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Basic Clin Pharmacol Toxicol. 2010 May;106(5):435-44. doi: 10.1111/j.1742-7843.2010.00544.x. Epub 2010 Feb 22.

Effects of the non-competitive NMDA receptor antagonist memantine on the volitional consumption of ethanol by alcohol-preferring rats.

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Department of Pharmacology and Toxicology, Brody School of Medicine at East Carolina University, Greenville, NC 27834, USA.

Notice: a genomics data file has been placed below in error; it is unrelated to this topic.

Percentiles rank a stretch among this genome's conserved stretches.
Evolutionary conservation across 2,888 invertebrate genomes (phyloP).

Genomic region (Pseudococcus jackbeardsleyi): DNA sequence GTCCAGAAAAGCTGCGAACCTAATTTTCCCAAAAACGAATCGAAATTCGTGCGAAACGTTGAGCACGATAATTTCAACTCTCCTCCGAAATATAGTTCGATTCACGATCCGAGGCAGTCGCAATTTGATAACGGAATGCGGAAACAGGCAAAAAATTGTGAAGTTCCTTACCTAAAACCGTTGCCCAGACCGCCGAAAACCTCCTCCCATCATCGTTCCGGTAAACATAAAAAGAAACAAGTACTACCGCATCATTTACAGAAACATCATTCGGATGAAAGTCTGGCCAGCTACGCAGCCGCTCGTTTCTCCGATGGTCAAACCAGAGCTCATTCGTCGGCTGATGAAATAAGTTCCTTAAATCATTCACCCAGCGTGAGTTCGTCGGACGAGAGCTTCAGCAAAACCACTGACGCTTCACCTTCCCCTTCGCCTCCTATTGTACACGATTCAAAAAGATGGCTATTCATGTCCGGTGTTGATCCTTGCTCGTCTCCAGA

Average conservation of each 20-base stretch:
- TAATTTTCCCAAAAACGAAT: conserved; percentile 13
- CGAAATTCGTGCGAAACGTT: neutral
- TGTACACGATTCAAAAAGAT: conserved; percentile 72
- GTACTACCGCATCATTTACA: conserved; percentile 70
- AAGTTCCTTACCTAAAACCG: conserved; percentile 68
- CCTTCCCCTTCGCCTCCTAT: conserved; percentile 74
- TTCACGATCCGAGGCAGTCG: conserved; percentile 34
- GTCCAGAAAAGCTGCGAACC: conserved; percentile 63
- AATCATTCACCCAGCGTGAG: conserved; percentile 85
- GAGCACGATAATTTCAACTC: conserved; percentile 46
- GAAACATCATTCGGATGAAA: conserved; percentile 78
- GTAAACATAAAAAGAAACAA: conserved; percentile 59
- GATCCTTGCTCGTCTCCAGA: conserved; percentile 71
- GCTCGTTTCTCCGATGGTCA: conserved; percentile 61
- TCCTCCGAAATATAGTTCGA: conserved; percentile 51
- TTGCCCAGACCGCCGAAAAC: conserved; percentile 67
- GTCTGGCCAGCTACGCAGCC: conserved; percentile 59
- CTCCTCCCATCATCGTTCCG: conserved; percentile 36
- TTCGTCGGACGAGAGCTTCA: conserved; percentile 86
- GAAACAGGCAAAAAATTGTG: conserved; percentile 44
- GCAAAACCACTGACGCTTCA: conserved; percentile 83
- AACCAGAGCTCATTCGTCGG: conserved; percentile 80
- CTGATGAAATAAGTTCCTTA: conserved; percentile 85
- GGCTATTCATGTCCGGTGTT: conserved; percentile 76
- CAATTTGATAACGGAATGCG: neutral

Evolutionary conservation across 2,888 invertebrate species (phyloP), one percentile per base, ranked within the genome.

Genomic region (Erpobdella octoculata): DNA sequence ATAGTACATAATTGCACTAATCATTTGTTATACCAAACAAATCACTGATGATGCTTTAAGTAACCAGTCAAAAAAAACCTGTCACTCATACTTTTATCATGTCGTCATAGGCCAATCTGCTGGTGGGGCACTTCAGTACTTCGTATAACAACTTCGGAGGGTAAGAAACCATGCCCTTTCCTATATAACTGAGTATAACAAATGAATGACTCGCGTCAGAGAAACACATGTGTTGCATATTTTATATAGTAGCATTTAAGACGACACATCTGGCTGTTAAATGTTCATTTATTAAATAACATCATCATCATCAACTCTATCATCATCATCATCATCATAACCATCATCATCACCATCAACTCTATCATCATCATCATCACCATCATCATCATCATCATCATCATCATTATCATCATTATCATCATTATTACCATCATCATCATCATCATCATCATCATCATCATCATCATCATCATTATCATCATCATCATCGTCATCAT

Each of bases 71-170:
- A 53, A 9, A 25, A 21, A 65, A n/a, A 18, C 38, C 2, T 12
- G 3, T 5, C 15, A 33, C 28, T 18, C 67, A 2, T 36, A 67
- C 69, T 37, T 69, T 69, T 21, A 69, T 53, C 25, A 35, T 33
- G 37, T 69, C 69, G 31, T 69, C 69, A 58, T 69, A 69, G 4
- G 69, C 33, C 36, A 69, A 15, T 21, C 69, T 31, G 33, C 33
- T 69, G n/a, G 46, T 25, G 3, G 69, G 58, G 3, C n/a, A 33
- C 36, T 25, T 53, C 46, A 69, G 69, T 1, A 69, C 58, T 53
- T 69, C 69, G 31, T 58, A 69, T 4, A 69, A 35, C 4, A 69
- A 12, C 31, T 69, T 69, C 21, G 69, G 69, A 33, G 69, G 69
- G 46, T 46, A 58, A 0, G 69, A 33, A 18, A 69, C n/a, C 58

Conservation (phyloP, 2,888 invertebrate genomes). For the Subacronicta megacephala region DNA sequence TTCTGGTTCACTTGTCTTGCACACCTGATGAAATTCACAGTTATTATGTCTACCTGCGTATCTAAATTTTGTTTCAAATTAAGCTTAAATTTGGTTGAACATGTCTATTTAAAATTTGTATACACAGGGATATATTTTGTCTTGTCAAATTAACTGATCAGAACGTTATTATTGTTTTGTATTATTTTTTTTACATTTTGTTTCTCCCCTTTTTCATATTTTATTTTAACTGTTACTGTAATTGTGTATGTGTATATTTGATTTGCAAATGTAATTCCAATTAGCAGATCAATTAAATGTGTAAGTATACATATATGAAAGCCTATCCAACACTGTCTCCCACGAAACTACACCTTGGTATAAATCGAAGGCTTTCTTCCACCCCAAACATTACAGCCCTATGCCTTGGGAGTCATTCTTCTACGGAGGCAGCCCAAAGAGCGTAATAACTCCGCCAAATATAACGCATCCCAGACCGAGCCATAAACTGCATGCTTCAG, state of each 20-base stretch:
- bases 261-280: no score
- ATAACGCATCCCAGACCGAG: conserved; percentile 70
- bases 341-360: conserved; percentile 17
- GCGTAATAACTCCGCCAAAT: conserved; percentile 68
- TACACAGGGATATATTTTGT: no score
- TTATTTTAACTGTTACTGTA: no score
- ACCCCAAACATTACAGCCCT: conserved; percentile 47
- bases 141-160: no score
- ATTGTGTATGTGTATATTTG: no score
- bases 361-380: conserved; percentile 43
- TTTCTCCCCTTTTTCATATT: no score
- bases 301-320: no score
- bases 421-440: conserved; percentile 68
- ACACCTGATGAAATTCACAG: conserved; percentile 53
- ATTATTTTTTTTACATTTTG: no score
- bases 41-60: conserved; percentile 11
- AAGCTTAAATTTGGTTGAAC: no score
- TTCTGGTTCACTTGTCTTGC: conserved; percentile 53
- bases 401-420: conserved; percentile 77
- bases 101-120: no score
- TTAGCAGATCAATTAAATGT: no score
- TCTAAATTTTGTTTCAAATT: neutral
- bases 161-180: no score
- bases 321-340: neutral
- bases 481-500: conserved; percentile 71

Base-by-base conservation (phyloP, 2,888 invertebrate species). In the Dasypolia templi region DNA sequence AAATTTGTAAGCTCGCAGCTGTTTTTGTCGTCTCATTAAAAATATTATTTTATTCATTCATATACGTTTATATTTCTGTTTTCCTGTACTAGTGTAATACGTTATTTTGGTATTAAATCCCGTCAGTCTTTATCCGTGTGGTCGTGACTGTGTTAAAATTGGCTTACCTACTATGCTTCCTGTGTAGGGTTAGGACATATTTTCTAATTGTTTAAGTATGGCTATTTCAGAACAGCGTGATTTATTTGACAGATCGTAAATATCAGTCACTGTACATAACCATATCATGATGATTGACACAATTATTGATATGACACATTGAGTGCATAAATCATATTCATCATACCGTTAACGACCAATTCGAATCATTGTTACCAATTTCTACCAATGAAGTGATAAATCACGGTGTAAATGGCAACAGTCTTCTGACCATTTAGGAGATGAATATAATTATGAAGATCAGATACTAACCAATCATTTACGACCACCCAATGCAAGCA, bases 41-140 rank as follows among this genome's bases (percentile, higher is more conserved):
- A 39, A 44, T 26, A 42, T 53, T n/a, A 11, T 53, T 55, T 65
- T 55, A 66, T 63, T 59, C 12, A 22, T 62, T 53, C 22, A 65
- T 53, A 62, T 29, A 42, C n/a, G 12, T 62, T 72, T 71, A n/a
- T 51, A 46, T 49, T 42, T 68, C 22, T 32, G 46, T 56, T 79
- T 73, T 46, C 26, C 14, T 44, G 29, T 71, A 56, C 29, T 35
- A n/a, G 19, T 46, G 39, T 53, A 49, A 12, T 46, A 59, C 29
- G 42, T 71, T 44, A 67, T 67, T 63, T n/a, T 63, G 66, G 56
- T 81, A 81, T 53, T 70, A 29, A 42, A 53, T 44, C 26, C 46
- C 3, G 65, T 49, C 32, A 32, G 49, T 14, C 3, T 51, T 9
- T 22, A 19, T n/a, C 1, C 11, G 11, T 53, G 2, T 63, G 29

Potent N-methyl-d-aspartate (NMDA) receptor antagonists decrease volitional consumption of ethanol by rats. This study examined the effects of memantine, a low-affinity, open channel NMDA antagonist, on volitional consumption of ethanol by alcohol-preferring rats and potential locomotor, sedative and hypothermic effects. Volitional consumption of ethanol in a 24-hr two-choice paradigm was determined for male Myers' high-ethanol-preferring (mHEP) rats. Effects of memantine (0.3, 1.0, 3.0 and 10.0 mg/kg, i.p., b.i.d. [twice daily] for 3 days) or vehicle on volitional consumption of ethanol, proportion of ethanol to total fluids consumed, total fluid intake and consumption of food were observed. Potential sedating and locomotor effects of memantine (10.0 mg/kg, i.p., b.i.d.) were determined using an elevated plus maze and an Auto-Track Opto-Varimex activity monitoring system. Rectal temperature was measured to determine if memantine (10.0 mg/kg, i.p.) produces a hypothermic effect. The results indicate that memantine dose-dependently decreased the amount of ethanol and proportion of ethanol to total fluids consumed daily, reaching 48% and 24%, respectively, at the highest dose. These effects did not appear to be anti-caloric. Memantine (10.0 mg/kg) partially reversed both the sedation and the reductions in locomotor activity induced by ethanol. This dose did, however, produce a small, partially reversible hypothermic effect. In conclusion, memantine may decrease ethanol consumption with fewer side effects than other NMDA receptor antagonists, such as phencyclidine (PCP), MK 801 and ketamine.

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